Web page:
An Honest Windows 7 Review

I just read this excellent review of the Windows 7 Professional [sic] edition by Ramon Cahenzli. It’s really well written, especially as I assume English is not his native language, detailed, funny and very poignant.

I wish I’d written it. But then that would mean I’d have to buy Windows which isn’t something I really want or need to do.

Here’s a couple of quotes but do go and read it when you have a few minutes spare. You’ll remember why we use Ubuntu and other Free and Open Source software.

The Windows boot manager still believes that only one system needs to be installed on a machine. It flat out replaces any existing bootloader with itself, and then only displays Microsoft operating systems for booting…

… Windows Update wanted to install a few urgent updates. It downloaded the files and tried to install once. The installs all failed. It didn’t tell me why. The system log only showed “an error occurred while installing…”. I retried and one install went through, the other failed. After another try, all installs went OK and the system wanted a reboot…

…I don’t know how, but Microsoft managed to break ASCII text files. That’s an achievement.

On the new Windows 7 UI…

It’s like a room with 1960s spherical chairs (with orange cushions) placed around a 2008 Ikea living room table, on an 80s synthetic flokati rug

I must say I’d forgotten about all the reboots that you have to on Windows. Surely they could have fixed that by now?

My conviction that Windows is pants remains even with their new version. About the same release time a far better, more secure and more modern operating system will be released: Ubuntu 9.10. It will be free and available from here.

Don’t waste your money on Windows; seriously.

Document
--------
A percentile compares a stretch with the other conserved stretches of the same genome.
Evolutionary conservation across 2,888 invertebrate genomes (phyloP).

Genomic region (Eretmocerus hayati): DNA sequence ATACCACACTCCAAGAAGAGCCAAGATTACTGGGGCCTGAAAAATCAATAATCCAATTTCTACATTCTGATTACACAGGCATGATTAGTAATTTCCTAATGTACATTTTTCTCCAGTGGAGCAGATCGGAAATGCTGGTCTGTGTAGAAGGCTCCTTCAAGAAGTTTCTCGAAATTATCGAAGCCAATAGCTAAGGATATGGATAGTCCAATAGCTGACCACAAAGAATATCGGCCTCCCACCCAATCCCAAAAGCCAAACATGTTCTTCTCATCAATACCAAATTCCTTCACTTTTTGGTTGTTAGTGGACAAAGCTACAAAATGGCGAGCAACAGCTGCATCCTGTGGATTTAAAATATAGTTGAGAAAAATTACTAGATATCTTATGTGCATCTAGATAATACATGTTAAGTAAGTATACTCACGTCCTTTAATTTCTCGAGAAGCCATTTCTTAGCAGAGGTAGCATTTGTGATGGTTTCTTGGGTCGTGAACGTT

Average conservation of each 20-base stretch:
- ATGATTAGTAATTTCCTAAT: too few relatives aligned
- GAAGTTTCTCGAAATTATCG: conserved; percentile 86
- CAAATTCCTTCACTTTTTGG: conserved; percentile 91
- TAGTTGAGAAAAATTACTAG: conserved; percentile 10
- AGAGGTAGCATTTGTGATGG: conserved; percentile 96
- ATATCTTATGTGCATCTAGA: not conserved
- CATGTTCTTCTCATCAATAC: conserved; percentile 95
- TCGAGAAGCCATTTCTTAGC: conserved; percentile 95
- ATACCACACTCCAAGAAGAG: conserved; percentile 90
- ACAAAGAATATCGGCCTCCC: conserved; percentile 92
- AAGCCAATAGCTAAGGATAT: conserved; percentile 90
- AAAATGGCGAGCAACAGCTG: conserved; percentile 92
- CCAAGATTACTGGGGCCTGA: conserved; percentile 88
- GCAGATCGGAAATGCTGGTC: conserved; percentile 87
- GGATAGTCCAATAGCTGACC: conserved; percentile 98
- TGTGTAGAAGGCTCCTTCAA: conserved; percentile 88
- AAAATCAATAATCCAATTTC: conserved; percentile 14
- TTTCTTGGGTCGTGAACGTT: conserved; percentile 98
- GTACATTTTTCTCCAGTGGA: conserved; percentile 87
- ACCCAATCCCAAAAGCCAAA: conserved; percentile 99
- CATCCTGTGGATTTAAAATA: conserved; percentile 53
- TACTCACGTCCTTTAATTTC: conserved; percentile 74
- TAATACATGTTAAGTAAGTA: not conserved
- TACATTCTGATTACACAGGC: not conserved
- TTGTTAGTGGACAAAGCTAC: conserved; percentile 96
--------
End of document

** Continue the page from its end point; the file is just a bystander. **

Don’t waste your money…

As a piece of software given to a human being, Windows 7 is a trap. It is full of non-free software, and you cannot follow your natural instinct to share and pass it on to your neighbor, otherwise you act against the law (and the license). By purchasing and using the system, you surrender much of your freedom and are under the control of a single company.

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  • mike says:

    Poignant? Looks more like another tired hack piece by an angry Linux fanboy. Then you accompany the article, I assume with a straight face, with the suggestion that Ubuntu is a truly viable alternative. If your audience is made up entirely of diehard tech heads, maybe, but otherwise that’s a pipedream to expect the average Joe to run on something like that. The look on his face when he tries to buy software for it at Best Buy would be priceless, though.

  • Ramon says:

    Hi Mike, Joe Average wouldn’t have to go to Best Buy to buy software anymore, you just tell him where to click in whatever distro (e.g. Ubuntu) to get to the software installer screen or website. Even Joe Sixpack can learn to think different(ly). Look at the Apple iTunes store. People buy music in the form of downloads there as if it’s natural, but in the first year it came up, it was mostly for geeks. Everyone else still bought CDs.

    The advantage of pre-packaged software for Joe Sixpack is that the stuff just works, and it is updated along with his operating system if he does an upgrade (which also just take a click or two), so he won’t run the risk of having old software that won’t work on his current system.

    You are assuming the old ways of software distribution stick around forever, with people dragging home cardboard boxes containing plastic boxes containing plastic discs that they stick into an optical reader at home. This isn’t set in stone any more than music distribution on big old vinyl discs was.

    I’m not sure if you read the entire article, I wasn’t angry; the text is more on the boring side than angry or exciting. I’m a bit sad that even when you are as level-headed and objective as possible, some people will still call you a zealot, a fanboi or a preacher. I’m not making any subjective claims apart from the UI design ones, and even those you could run by an interaction designer to get a proper semi-scientific opinion.